Of course, a genuine programme of structural reform is exactly what is missing in most of these reports. The SBP report repeatedly notes the importance of broadening the tax net, but continues to eulogise the general services tax (GST) as the panacea to our problems. There is no mention of reviving the wealth tax, for example, which was of course abolished under the Shaukat Aziz regime even while liquid earnings of the rich and powerful were increasing exponentially. There is no mention of properly accounting for and then taxing the earnings of military-run enterprises (whether mills, colleges, real estate, etc. etc.). These are the big fish that need to be giving up a significant chunk of their incomes, while GST is simply pushed onto the consumer in the form of higher prices.

And then, as always, there is the token mention in the SBP report about the white elephants that continue to paralyse our economy along with the standard caveat about how there is little that can be done: "Admittedly, there are significant rigidities in government spending, including debt servicing, defense, the government salary bill, etc." These three heads comfortably account for 75-80 percent of total public spending. But the SBP proceeds to note: "However, there appears little evidence of efforts to contain the growth in even the discretionary components". In other words, the government can only exercise discretion on matters other than defence and debt servicing. If this is true then the very exercise of being in government is a contradiction in terms!

The absurdity of the discipline of economics, at least as it has evolved in the past 25-30 years is indeed that its theoretical and policy exertions are in total dissonance with the actual lived reality of actually existing capitalism. The global financial crisis exposed this fact to an unprecedented extent yet mainstream intellectual and political circles are pretending as if the economic policy paradigm that precipitated the crisis somehow had little to do with it. The acknowledgment that there is something fundamentally wrong with the assumptions we make about human life, and in particular about the rationality that inheres in (individual) human behaviour is conveniently glossed over by blaming everything on the rapaciousness of a few greedy CEOs.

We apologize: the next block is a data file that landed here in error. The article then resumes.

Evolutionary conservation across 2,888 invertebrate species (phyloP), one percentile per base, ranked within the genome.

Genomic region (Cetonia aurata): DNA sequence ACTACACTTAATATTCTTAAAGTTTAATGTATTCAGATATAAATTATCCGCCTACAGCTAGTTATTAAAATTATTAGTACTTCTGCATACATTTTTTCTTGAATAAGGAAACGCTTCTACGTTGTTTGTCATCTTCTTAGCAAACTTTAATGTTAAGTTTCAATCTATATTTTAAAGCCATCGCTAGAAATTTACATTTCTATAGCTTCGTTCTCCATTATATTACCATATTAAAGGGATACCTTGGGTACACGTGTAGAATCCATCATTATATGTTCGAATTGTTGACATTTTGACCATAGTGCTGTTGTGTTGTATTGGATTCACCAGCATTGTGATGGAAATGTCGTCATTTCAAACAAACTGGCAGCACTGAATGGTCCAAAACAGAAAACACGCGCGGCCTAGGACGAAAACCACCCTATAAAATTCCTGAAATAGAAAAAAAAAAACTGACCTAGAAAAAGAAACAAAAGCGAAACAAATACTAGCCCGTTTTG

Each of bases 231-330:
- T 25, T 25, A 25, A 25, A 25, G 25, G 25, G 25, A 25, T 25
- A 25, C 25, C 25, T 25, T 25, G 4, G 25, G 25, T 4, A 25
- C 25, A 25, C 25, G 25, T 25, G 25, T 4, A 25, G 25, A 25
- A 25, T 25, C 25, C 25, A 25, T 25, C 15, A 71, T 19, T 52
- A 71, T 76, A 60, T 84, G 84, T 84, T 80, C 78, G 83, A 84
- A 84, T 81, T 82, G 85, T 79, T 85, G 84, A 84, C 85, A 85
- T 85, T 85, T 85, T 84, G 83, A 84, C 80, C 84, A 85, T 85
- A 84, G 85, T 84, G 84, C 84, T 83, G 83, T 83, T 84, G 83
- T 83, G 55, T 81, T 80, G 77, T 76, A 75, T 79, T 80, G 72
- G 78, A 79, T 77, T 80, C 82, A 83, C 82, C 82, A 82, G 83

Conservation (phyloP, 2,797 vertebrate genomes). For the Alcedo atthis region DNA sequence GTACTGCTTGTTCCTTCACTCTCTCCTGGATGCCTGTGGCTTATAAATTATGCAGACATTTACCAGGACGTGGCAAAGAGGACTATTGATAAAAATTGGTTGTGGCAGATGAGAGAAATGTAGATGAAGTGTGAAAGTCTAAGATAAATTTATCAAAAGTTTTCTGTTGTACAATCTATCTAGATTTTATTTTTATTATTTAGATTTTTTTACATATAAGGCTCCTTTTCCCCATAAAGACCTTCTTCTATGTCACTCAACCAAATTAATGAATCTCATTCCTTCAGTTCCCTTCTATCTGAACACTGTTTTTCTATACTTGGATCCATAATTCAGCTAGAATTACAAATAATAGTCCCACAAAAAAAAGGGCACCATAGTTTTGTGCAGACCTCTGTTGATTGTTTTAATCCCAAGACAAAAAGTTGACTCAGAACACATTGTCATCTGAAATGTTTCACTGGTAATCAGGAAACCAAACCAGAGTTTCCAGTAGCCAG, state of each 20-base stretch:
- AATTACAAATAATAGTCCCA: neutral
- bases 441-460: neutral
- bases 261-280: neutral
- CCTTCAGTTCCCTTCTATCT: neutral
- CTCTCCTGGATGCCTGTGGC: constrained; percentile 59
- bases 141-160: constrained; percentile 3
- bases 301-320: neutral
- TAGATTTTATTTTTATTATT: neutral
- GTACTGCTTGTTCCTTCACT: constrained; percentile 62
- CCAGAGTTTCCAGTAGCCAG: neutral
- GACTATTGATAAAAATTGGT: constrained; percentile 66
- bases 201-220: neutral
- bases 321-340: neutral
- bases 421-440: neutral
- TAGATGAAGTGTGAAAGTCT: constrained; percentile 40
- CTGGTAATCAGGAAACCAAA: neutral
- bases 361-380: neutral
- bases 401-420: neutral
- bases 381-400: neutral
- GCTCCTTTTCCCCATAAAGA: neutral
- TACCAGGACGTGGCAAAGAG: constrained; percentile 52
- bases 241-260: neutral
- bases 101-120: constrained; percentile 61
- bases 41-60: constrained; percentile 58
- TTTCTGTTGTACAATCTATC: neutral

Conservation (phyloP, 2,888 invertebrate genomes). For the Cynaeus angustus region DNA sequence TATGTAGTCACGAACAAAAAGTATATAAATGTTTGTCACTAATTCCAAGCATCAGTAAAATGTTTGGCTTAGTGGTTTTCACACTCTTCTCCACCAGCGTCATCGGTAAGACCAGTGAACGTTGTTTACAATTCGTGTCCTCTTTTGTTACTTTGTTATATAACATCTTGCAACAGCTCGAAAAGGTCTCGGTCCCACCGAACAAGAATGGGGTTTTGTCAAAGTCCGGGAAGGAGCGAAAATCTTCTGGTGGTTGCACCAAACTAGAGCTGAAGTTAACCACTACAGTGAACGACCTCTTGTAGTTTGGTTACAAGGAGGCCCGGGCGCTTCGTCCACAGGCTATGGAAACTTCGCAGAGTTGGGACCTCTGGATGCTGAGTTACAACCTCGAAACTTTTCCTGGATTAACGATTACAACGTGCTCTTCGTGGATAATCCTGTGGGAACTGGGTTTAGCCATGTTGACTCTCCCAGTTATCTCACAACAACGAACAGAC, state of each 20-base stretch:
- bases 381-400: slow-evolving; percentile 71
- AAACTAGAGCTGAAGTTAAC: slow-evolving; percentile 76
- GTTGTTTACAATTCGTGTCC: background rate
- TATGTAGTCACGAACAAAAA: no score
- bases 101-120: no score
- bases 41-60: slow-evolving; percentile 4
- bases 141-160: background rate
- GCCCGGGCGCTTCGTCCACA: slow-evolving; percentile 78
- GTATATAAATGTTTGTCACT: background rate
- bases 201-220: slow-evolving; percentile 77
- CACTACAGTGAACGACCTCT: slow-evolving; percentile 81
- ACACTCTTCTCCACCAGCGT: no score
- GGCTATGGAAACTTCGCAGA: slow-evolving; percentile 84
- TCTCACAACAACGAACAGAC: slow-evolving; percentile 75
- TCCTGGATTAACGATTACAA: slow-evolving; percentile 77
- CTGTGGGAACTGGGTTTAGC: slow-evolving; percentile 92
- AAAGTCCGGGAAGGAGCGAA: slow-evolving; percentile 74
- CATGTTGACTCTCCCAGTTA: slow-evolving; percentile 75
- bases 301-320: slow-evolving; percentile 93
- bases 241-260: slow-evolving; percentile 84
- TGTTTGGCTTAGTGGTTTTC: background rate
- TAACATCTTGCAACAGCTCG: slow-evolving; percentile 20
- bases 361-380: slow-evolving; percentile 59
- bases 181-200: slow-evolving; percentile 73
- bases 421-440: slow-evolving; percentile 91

The problem is arguably much more serious in countries such as ours. Centuries of subjugation to Western imperialism has stunted our capacity to think independently and to defy our overlords, in spite of the evidence that such defiance is the only way forward. Among other things, the kind of economy mapped in the SBP report is a far cry from the actually existing Pakistani economy (and here I mean the real markets and real pricing mechanisms and real rationality that together constitute the so-called informal economy). It has been said before but needs to be said again: intellectual honesty is a pre-requisite to the kind of social change that we need in this country. The plethora of reports that are produced in this country prove just how much we lack exactly what we desperately need.